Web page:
There was also a question and answer session following the main presentation with a panel that included representatives from BBSRC, EPSRC, MRC and NERC.

View a recording of this webinar on Zoom.

To view the webinar, please enter the passcode: 9^+Gyq27

Please note the presentation commences one min 30 seconds from the start of the recording.

UKRI collaboration

The funding opportunity will be led by BBSRC on behalf of the funders, however, please do not interpret BBSRC’s delivery of this opportunity as a limitation to the scope nor remit of the funding opportunity. Engineering biology spans the remit of UKRI, and not just one specific council.

The funding opportunity has been developed in partnership with:

  • BBSRC
  • EPSRC
  • Innovate UK
  • MRC
  • NERC

As these opportunities are part of the overall National Engineering Biology Programme (NEBP), we also recognise the close collaboration with Dstl (MoD) as partners in the NEBP.

Scope: definition of engineering biology

Applications must be demonstrably in the field of engineering biology.

What is engineering biology?

Engineering biology is the process of taking synthetic biology concepts and translating them into real-world solutions. It is the design and fabrication of biological components and systems, from modifications of natural systems through to artificial biology. For the purposes of UKRI activities, engineering biology refers to:

  • the development or use of synthetic biology, using engineering principles, to design and fabricate biological components and systems
  • the adoption of synthetic biology into industrial processes
  • the development of tools and technologies that specifically support synthetic biology

Consequently, engineering biology encompasses the entire innovation ecosystem, from breakthrough synthetic biology research to translation and application.

Synthetic biology can be described as the design and construction of novel biologically based parts, devices and systems, as well as redesigning existing natural biological systems for useful purposes. It incorporates the principles of engineering (for example modularity, abstraction and orthogonality) into classical biotechnology.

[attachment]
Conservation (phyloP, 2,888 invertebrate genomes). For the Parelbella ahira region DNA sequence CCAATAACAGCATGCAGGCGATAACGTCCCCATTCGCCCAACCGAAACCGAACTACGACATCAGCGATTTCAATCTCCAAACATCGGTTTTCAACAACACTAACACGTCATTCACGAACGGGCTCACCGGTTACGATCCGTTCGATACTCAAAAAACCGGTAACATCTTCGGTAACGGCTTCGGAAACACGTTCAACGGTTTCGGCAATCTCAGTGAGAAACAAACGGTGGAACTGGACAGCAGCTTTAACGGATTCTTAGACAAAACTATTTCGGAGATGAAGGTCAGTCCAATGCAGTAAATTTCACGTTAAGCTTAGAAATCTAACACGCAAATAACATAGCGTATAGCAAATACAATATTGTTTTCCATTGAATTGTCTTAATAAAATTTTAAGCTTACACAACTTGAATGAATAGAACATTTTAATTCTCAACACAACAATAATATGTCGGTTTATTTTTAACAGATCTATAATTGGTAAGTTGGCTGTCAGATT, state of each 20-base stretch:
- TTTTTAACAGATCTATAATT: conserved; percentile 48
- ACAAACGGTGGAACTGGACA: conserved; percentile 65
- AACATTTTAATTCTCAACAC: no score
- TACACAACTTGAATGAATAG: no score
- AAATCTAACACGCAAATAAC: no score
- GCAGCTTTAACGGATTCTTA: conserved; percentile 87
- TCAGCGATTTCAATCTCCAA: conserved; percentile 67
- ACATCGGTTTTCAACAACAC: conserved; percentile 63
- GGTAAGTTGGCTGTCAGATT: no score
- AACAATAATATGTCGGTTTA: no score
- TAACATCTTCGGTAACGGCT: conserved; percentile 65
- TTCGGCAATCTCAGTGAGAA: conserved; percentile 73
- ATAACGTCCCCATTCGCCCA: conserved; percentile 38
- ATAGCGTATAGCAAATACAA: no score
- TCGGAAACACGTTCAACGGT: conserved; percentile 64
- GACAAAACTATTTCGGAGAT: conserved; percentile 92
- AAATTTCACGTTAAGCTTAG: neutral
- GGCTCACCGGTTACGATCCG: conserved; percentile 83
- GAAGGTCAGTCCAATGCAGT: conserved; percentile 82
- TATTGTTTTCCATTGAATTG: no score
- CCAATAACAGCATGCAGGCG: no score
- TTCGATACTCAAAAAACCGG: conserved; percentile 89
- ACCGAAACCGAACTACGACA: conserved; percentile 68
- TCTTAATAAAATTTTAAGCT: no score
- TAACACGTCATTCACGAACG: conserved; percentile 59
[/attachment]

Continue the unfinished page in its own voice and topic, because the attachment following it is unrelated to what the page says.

Building on past funding opportunities, the following bullet points will help applicants identify whether they are within scope of engineering biology:

  • is the project demonstrably and predominantly engineering biology?
  • if the project is not demonstrably engineering biology, will this work enhance the field of engineering biology? For example, development of a solely computational approach that will revolutionise engineering biology design of experiment
  • if the work is building on pre-existing engineering biology expertise and knowledge, how is this project going to further the impact, through translation and commercialisation?

In addition to the considerations above, we have identified the following list of exclusions and inclusions to demonstrate the boundaries of the remit for this opportunity. This list is not exhaustive; however, these will hopefully demonstrate the requirements and scope of the engineering biology component(s).

Specific examples of inclusions (illustrative not exhaustive):

  • orthogonal biosystems: we encourage proposals in engineering cells and organisms to include systems or parts not found in nature to impart new capacities or chemistry
  • regulatory circuits: proposals for designing and inserting well-characterised circuits or networks, to generate new functions or responses in cells and organisms, are encouraged
  • protocells: we also encourage proposals in bottom-up chemical design approaches to produce synthetic or semi-synthetic cells and compartments
  • metabolic engineering: proposals involving using complex modifications informed by predictive models of biosynthetic pathways to allow or enhance production of useful products are also encouraged
  • minimal genomes: we encourage proposals involving the understanding of the minimal number of parts (genes) needed for life, to serve as a chassis for engineering minimal cell factories for new functions
  • bio nanoscience: proposals for projects that utilise and exploit synthetic molecular nano machines based on cellular systems are also encouraged

Specific examples of exclusions:

  • applications that focus on the engineering of a system in which biology is embedded, rather than engineering the biological system itself
    • for example, engineering the scaffold in tissue engineering, while not engineering the biological component